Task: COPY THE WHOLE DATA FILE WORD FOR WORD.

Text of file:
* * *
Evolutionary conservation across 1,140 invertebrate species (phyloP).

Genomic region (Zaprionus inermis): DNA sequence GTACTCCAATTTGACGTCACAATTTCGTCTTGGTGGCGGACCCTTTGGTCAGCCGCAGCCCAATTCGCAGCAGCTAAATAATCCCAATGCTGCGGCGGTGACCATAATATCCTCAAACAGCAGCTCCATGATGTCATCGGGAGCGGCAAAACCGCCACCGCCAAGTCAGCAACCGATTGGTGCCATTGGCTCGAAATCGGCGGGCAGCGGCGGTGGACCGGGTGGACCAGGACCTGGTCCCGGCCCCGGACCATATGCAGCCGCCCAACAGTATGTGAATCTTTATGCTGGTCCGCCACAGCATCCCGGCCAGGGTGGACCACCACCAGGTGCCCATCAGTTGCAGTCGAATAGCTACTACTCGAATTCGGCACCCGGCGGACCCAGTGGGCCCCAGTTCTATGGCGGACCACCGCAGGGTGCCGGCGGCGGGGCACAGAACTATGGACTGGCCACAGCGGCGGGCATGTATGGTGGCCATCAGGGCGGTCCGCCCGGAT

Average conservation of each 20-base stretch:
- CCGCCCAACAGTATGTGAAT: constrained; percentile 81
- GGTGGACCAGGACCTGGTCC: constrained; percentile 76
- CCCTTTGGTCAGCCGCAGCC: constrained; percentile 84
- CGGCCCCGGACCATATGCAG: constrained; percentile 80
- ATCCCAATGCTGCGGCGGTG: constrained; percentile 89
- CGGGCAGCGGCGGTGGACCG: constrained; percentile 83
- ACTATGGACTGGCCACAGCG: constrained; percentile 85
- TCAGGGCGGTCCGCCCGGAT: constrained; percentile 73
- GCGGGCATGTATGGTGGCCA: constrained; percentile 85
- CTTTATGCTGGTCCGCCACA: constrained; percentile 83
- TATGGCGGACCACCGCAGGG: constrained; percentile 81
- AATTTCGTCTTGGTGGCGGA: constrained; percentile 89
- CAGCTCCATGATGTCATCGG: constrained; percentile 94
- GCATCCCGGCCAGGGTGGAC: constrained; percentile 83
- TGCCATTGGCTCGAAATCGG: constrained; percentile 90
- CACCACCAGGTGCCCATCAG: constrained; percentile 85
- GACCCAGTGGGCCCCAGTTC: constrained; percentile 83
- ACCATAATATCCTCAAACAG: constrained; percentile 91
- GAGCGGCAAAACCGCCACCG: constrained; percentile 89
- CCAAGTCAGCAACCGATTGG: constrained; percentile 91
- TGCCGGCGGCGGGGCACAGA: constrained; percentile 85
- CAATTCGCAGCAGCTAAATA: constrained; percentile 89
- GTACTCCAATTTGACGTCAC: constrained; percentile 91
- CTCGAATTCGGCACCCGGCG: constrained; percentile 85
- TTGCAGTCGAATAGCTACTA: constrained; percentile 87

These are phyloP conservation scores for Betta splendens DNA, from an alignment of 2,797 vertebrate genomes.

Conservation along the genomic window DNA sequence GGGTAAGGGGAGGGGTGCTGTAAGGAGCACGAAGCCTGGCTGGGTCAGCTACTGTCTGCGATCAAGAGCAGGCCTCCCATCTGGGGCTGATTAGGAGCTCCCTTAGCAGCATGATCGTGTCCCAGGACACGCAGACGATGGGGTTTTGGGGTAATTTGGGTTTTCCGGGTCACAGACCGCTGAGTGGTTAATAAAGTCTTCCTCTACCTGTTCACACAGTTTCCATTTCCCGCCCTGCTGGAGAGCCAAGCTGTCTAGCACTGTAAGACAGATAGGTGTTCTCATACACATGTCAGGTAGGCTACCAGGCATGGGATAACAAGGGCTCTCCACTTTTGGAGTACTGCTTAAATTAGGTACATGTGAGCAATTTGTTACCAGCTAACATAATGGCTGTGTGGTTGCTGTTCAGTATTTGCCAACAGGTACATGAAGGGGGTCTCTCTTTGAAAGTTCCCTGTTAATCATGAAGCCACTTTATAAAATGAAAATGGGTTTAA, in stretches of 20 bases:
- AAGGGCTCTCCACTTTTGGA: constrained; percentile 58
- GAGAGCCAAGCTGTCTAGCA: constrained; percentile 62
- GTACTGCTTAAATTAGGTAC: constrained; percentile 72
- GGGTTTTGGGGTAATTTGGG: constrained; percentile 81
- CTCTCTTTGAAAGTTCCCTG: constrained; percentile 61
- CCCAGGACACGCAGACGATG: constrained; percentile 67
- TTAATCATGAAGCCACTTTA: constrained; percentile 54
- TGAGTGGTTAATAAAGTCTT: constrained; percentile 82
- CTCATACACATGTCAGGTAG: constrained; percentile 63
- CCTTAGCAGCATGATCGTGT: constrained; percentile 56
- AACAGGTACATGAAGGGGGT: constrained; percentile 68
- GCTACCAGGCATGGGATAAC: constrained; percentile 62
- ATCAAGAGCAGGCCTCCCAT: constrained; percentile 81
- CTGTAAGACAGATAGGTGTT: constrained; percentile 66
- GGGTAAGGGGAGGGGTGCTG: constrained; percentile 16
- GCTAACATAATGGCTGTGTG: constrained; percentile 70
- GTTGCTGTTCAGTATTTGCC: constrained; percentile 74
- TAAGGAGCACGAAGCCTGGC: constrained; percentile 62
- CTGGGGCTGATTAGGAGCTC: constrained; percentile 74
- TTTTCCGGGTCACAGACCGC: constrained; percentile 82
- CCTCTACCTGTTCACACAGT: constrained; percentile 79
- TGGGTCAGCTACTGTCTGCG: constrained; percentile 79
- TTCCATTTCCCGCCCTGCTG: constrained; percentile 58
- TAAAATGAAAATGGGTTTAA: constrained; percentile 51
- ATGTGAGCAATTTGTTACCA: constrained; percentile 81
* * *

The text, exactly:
Evolutionary conservation across 1,140 invertebrate species (phyloP).

Genomic region (Zaprionus inermis): DNA sequence GTACTCCAATTTGACGTCACAATTTCGTCTTGGTGGCGGACCCTTTGGTCAGCCGCAGCCCAATTCGCAGCAGCTAAATAATCCCAATGCTGCGGCGGTGACCATAATATCCTCAAACAGCAGCTCCATGATGTCATCGGGAGCGGCAAAACCGCCACCGCCAAGTCAGCAACCGATTGGTGCCATTGGCTCGAAATCGGCGGGCAGCGGCGGTGGACCGGGTGGACCAGGACCTGGTCCCGGCCCCGGACCATATGCAGCCGCCCAACAGTATGTGAATCTTTATGCTGGTCCGCCACAGCATCCCGGCCAGGGTGGACCACCACCAGGTGCCCATCAGTTGCAGTCGAATAGCTACTACTCGAATTCGGCACCCGGCGGACCCAGTGGGCCCCAGTTCTATGGCGGACCACCGCAGGGTGCCGGCGGCGGGGCACAGAACTATGGACTGGCCACAGCGGCGGGCATGTATGGTGGCCATCAGGGCGGTCCGCCCGGAT

Average conservation of each 20-base stretch:
- CCGCCCAACAGTATGTGAAT: constrained; percentile 81
- GGTGGACCAGGACCTGGTCC: constrained; percentile 76
- CCCTTTGGTCAGCCGCAGCC: constrained; percentile 84
- CGGCCCCGGACCATATGCAG: constrained; percentile 80
- ATCCCAATGCTGCGGCGGTG: constrained; percentile 89
- CGGGCAGCGGCGGTGGACCG: constrained; percentile 83
- ACTATGGACTGGCCACAGCG: constrained; percentile 85
- TCAGGGCGGTCCGCCCGGAT: constrained; percentile 73
- GCGGGCATGTATGGTGGCCA: constrained; percentile 85
- CTTTATGCTGGTCCGCCACA: constrained; percentile 83
- TATGGCGGACCACCGCAGGG: constrained; percentile 81
- AATTTCGTCTTGGTGGCGGA: constrained; percentile 89
- CAGCTCCATGATGTCATCGG: constrained; percentile 94
- GCATCCCGGCCAGGGTGGAC: constrained; percentile 83
- TGCCATTGGCTCGAAATCGG: constrained; percentile 90
- CACCACCAGGTGCCCATCAG: constrained; percentile 85
- GACCCAGTGGGCCCCAGTTC: constrained; percentile 83
- ACCATAATATCCTCAAACAG: constrained; percentile 91
- GAGCGGCAAAACCGCCACCG: constrained; percentile 89
- CCAAGTCAGCAACCGATTGG: constrained; percentile 91
- TGCCGGCGGCGGGGCACAGA: constrained; percentile 85
- CAATTCGCAGCAGCTAAATA: constrained; percentile 89
- GTACTCCAATTTGACGTCAC: constrained; percentile 91
- CTCGAATTCGGCACCCGGCG: constrained; percentile 85
- TTGCAGTCGAATAGCTACTA: constrained; percentile 87

These are phyloP conservation scores for Betta splendens DNA, from an alignment of 2,797 vertebrate genomes.

Conservation along the genomic window DNA sequence GGGTAAGGGGAGGGGTGCTGTAAGGAGCACGAAGCCTGGCTGGGTCAGCTACTGTCTGCGATCAAGAGCAGGCCTCCCATCTGGGGCTGATTAGGAGCTCCCTTAGCAGCATGATCGTGTCCCAGGACACGCAGACGATGGGGTTTTGGGGTAATTTGGGTTTTCCGGGTCACAGACCGCTGAGTGGTTAATAAAGTCTTCCTCTACCTGTTCACACAGTTTCCATTTCCCGCCCTGCTGGAGAGCCAAGCTGTCTAGCACTGTAAGACAGATAGGTGTTCTCATACACATGTCAGGTAGGCTACCAGGCATGGGATAACAAGGGCTCTCCACTTTTGGAGTACTGCTTAAATTAGGTACATGTGAGCAATTTGTTACCAGCTAACATAATGGCTGTGTGGTTGCTGTTCAGTATTTGCCAACAGGTACATGAAGGGGGTCTCTCTTTGAAAGTTCCCTGTTAATCATGAAGCCACTTTATAAAATGAAAATGGGTTTAA, in stretches of 20 bases:
- AAGGGCTCTCCACTTTTGGA: constrained; percentile 58
- GAGAGCCAAGCTGTCTAGCA: constrained; percentile 62
- GTACTGCTTAAATTAGGTAC: constrained; percentile 72
- GGGTTTTGGGGTAATTTGGG: constrained; percentile 81
- CTCTCTTTGAAAGTTCCCTG: constrained; percentile 61
- CCCAGGACACGCAGACGATG: constrained; percentile 67
- TTAATCATGAAGCCACTTTA: constrained; percentile 54
- TGAGTGGTTAATAAAGTCTT: constrained; percentile 82
- CTCATACACATGTCAGGTAG: constrained; percentile 63
- CCTTAGCAGCATGATCGTGT: constrained; percentile 56
- AACAGGTACATGAAGGGGGT: constrained; percentile 68
- GCTACCAGGCATGGGATAAC: constrained; percentile 62
- ATCAAGAGCAGGCCTCCCAT: constrained; percentile 81
- CTGTAAGACAGATAGGTGTT: constrained; percentile 66
- GGGTAAGGGGAGGGGTGCTG: constrained; percentile 16
- GCTAACATAATGGCTGTGTG: constrained; percentile 70
- GTTGCTGTTCAGTATTTGCC: constrained; percentile 74
- TAAGGAGCACGAAGCCTGGC: constrained; percentile 62
- CTGGGGCTGATTAGGAGCTC: constrained; percentile 74
- TTTTCCGGGTCACAGACCGC: constrained; percentile 82
- CCTCTACCTGTTCACACAGT: constrained; percentile 79
- TGGGTCAGCTACTGTCTGCG: constrained; percentile 79
- TTCCATTTCCCGCCCTGCTG: constrained; percentile 58
- TAAAATGAAAATGGGTTTAA: constrained; percentile 51
- ATGTGAGCAATTTGTTACCA: constrained; percentile 81